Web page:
Stage 2 is a very mild stage of kidney disease, in which a dog may be showing slightly more obvious symptoms such as a decreased appetite or weight loss. This is when the kidneys are becoming more damaged than in Stage 1.
Stage 3 is a moderate stage of kidney damage progression. Your pooch will start to show more severe signs of illness - they might be sick and get diarrhoea, appear to be generally low, go off their food, and pee and drink a lot more than usual. The medications your vet prescribes and the specialist food your dog eats will be even more vital at this stage of the disease.
Stage 4 is the most serious diagnosis - it generally indicates late to end stage of kidney disease, also known as kidney failure. When given this diagnosis, there usually isn’t a lot of time left, and the treatment will revolve around keeping your lovely dog comfortable, well loved and fed as well as possible for the rest of their time with you.
If your dog is diagnosed with kidney disease, their treatment will depend on the type and stage of their condition. At first, it may be putting them on a renal diet, which will later increase to include treatment for their more severe symptoms.
Generally, treatment could be any or all of the following:
We’ve mentioned a renal diet a few times in this article, as it’s a vital treatment for a dog with kidney problems. A renal diet, or kidney-friendly diet, will alleviate symptoms of kidney disease, protect the kidneys from working overtime and encourage your pooch to eat more, as they’re likely to go off their food as the disease progresses. Alongside the right medicines and treatment, a specialist, vet-recommended renal food should significantly improve your pooch’s wellbeing and even extend their life expectancy.
It can be nerve-wracking to know exactly what kind of food a dog with kidney disease should eat, and which food groups and snacks to avoid - so read our fuss-free article on the best food for dogs with kidney disease to put your mind at ease.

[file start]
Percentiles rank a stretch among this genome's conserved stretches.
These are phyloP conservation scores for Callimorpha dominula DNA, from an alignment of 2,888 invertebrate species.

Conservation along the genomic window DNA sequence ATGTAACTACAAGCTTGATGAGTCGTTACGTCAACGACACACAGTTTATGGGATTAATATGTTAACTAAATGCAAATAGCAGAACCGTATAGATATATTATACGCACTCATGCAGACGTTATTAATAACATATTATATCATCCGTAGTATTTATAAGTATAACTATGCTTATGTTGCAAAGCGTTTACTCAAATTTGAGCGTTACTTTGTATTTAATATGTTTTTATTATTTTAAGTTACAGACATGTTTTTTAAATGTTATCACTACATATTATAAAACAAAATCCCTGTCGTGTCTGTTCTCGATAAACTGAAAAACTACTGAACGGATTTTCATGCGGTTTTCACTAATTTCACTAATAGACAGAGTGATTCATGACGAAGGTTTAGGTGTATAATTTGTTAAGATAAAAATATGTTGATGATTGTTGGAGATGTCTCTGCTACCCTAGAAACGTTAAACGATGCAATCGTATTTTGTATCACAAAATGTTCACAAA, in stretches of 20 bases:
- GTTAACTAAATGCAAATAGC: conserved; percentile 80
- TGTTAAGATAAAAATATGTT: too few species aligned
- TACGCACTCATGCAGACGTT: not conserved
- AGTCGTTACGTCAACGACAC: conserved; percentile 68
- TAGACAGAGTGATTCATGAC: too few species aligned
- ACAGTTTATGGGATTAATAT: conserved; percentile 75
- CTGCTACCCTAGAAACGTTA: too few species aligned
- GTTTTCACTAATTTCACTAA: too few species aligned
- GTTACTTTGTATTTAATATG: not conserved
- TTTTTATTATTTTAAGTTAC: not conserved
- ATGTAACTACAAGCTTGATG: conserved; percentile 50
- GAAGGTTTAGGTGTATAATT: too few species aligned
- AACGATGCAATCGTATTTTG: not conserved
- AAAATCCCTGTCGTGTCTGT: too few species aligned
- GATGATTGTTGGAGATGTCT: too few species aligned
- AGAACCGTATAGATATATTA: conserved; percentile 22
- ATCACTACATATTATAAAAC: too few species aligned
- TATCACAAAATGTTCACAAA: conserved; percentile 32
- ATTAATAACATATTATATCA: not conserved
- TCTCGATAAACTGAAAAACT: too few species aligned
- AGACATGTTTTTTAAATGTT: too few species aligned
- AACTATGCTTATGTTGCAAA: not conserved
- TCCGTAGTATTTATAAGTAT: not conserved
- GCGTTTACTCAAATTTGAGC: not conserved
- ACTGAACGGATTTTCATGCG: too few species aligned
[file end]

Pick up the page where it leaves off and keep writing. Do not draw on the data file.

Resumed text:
By the way, we have our own specialist dog food range for dogs with kidney disease - Pooch & Mutt Veterinary Renal Food. It has been thoughtfully formulated in accordance to a renal diet; so contains gentle proteins like salmon, peas and eggs; chicken fat for a delicious taste to stoke their appetite; and salmon oil for those essential Omega 3 fatty acids. A lot of renal foods on the market contain grain, making life difficult for pooches with kidney disease and a grain intolerance - so we’ve made sure our renal food is also entirely grain-free.
Our dogs are so precious to us, and we know that having a kidney disease diagnosis is far from a desirable outcome. No matter what their condition, having access to the right food and treatment can take some of the mental load off, so that you can concentrate on loving and caring for your dog every day.
“Acute on chronic kidney disease in dogs: Etiology, clinical and clinicopathologic findings, prognostic markers, and survival”, 2020 - National Library of Medicine.
If you want to learn more about what to feed your dog if they have kidney problems, check out our blog here.
Never miss a treat!
Subscribe to our newsletter and get blog articles amongst other treats delivered to your inbox